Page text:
I want to install X on a system I'm in charge of. I plan on running it with local connections only, e.g. with startx -- -nolisten tcp (which I understand is the default these days).

Some relatively old notes on security, Crash Course in X Windows Security, imply that displays are inherently insecure:

Running your display with access control enabled by using 'xhost -' will guard you from XOpenDisplay attempts through port number 6000. But there is one way an eavesdropper can bypass this protection. If he can log into your host, he can connect to the display of the localhost. ... Of course, an intruder must have an account on your system and be able to log into the host where the specific X server runs. On sites with a lot of X terminals, this means that no X display is safe from those with access. If you can run a process on a host, you can connect to (any of) its X displays.

The implication here is that there's no way to provide even elementary security for X displays locally.

Is that true? If not, are there configuration settings one needs to consider that can prevent it?

  • 3
    In section 8 of that link it also says: Xauthority is simple and powerful, and eliminates many of the security problems with X. This is also the default these days. – meuh Apr 11 '16 at 16:06

The document you're reading is from the last century. I don't remember any system I've used this century that didn't use cookies (described in §8 of the document). With cookies, the first thing an application needs to do when it connects to the X server is to present the “cookie”, which is a password that's randomly generated when the server starts and stored in a file that only you can read. Applications know the location of the cookie file because it's the value of the XAUTHORITY environment variable, defaulting to ~/.Xauthority. If a process can read your cookie, it means that it has access to the private files on your account, so the security of the X server is a moot point.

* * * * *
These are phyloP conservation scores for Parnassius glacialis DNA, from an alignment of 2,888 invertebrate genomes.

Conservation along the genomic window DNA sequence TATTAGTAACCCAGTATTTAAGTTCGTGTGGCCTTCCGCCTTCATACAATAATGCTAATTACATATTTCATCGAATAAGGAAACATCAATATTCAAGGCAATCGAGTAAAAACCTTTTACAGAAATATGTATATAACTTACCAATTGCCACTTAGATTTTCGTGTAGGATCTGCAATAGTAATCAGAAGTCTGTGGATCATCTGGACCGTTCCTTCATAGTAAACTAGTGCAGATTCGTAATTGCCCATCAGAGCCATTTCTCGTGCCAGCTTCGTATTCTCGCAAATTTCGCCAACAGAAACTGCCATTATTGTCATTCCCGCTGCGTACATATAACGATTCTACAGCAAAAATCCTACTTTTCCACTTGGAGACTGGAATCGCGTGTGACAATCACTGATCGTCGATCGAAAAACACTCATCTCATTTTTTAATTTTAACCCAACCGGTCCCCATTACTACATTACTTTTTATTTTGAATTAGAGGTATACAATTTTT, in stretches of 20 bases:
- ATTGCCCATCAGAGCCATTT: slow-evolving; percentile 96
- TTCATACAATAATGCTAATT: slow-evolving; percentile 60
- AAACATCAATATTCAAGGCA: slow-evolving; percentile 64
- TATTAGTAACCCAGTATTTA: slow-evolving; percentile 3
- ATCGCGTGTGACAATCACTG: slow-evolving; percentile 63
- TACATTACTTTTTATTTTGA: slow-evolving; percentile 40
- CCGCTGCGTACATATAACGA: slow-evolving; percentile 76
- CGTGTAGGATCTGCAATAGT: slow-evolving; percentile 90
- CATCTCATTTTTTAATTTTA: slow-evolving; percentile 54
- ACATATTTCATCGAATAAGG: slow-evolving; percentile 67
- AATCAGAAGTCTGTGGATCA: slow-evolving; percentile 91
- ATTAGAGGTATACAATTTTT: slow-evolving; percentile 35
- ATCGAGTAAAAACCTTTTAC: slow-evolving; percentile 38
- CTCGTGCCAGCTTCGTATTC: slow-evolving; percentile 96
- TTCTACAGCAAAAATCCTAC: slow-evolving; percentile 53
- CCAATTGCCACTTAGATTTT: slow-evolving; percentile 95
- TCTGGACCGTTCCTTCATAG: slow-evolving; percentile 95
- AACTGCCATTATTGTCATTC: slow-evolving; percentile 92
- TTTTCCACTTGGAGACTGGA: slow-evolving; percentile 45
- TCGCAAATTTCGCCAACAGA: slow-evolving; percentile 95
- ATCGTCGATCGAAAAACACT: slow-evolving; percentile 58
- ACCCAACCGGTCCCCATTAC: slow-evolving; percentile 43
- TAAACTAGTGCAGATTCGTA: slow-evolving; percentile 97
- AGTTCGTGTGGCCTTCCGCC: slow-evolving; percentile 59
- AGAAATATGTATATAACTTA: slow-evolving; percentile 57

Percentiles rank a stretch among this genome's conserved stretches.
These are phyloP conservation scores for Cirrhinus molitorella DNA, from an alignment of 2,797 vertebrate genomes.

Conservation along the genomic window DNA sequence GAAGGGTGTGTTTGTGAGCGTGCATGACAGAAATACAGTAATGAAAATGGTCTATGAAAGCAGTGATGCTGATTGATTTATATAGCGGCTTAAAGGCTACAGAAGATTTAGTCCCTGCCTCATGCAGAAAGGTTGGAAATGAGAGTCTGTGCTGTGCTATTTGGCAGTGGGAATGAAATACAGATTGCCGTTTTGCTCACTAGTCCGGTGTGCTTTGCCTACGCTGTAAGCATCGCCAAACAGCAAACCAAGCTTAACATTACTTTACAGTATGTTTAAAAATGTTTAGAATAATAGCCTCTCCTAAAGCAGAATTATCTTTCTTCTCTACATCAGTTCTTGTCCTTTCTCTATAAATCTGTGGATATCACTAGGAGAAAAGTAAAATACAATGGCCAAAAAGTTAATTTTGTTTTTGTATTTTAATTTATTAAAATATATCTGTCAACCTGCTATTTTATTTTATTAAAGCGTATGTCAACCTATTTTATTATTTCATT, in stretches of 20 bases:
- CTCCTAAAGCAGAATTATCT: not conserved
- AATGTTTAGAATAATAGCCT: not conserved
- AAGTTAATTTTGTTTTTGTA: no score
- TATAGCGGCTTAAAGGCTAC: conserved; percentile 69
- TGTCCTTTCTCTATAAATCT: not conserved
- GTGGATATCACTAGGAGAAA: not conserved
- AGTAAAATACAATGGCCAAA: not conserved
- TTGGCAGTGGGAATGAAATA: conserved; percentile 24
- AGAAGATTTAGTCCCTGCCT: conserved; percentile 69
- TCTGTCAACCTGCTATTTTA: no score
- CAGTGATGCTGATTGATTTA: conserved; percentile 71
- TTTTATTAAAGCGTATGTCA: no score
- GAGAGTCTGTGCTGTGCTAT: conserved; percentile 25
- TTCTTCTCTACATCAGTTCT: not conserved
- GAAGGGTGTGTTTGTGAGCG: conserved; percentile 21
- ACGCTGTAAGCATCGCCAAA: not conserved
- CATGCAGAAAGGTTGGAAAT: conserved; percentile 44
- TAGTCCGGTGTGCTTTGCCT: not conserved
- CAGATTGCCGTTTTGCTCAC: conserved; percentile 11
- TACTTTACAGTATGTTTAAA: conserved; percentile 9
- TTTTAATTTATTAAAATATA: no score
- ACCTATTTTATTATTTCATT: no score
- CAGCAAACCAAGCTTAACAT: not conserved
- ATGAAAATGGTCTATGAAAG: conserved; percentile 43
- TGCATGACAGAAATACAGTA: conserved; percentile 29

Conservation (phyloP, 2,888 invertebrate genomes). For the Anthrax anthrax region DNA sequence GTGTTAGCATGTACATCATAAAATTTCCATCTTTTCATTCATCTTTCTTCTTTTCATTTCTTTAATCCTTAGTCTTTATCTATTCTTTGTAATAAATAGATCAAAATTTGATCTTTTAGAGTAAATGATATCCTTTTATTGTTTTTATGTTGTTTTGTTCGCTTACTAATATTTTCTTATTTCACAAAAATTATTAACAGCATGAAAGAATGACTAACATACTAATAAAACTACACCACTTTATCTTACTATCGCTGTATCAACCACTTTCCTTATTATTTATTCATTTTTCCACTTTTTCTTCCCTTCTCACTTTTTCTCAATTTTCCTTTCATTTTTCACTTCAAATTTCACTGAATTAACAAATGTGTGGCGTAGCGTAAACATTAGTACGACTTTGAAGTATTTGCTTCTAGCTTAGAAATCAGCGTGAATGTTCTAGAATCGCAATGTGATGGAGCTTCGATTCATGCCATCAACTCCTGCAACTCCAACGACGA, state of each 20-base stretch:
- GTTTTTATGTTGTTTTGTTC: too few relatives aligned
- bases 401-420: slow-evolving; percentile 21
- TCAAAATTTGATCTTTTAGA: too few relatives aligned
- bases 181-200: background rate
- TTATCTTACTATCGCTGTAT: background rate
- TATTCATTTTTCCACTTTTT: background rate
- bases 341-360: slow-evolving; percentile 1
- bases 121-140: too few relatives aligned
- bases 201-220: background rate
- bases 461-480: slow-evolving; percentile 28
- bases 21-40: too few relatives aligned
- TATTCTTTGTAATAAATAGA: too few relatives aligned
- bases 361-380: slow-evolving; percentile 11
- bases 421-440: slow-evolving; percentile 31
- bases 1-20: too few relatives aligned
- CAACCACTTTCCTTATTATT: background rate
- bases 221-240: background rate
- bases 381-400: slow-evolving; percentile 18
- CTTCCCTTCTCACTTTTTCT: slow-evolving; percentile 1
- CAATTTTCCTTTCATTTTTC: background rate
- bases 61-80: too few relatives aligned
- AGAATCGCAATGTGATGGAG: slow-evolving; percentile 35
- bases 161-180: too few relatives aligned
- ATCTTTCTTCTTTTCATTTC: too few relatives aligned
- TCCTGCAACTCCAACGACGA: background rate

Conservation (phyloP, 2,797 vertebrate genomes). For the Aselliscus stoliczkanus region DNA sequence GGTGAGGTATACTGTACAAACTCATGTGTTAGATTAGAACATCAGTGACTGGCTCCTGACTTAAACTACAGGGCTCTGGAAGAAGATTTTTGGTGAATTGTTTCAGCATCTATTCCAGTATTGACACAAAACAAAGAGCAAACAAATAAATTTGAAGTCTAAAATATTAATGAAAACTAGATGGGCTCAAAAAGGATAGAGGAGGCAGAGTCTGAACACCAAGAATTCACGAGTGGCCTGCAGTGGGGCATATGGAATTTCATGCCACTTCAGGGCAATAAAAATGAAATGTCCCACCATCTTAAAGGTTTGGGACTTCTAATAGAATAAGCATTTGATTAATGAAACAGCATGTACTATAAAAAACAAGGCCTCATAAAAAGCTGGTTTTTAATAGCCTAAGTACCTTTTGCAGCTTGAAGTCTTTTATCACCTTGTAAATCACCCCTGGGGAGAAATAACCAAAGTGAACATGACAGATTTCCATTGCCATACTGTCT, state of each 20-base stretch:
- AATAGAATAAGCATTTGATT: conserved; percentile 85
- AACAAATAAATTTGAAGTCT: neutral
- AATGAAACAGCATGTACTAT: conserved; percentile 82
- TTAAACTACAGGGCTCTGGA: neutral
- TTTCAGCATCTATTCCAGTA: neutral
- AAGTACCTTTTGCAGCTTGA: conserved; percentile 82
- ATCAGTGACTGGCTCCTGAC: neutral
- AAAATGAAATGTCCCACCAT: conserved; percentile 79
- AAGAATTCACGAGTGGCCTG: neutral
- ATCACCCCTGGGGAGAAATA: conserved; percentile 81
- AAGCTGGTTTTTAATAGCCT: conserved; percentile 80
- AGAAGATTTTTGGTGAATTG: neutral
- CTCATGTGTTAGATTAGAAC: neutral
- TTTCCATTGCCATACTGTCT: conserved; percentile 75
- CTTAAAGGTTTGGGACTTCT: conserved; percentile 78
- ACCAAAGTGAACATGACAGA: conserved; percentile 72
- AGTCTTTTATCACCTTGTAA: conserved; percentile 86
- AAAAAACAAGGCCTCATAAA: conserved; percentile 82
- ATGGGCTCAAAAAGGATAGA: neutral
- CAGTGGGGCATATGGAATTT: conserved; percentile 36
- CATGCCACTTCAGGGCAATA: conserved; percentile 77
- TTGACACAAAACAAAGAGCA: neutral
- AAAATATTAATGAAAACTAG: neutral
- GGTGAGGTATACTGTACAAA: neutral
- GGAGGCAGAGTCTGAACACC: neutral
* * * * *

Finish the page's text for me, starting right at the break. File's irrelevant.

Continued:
Since this is the default, you don't need to take explicit steps to secure the X server.

You do need to restrain from some behaviors:

  • Obviously, don't reveal the content of the cookie file.
  • Don't use TCP connections to the X server unless they're on a trusted network where you're sure there can't be any eavesdropper. (The loopback interface is fine.) If someone snoops on the TCP connection, they'd see the cookie. Instead, use SSH and tell it to forward the X11 connection (ForwardX11 yes in the configuration file, ssh -X on the command line).
  • When you run SSH from machine A (running an X server) to machine B, if X11 forwarding is activated, applications running on your account on the remote machine get access to the local X server. The X server doesn't perform any isolation based on the machine on which the application is running. Note that this means that you must trust the remote administrator.

If an application has access to the X server, consider that it has access to your account. While some applications disable the most obvious keystroke monitoring and injection features, there are features that can't be disabled; X doesn't distinguish between a screenshot app, a keyboard macro app, and some random app that you don't trust. If you want to run a GUI application that you don't trust, run it in a virtual machine (with the display in the VM), or run it on a separate account and have it display on a separate X server such as Xnest.

  • Thanks for the details. As you say, it's a very old document. Unfortunately most of the information I can find on X security is very dated (and hence harder for me to evaluate for current relevance), which I assume reflects the fact that X itself is long in the tooth. – user1071847 Apr 13 '16 at 15:25

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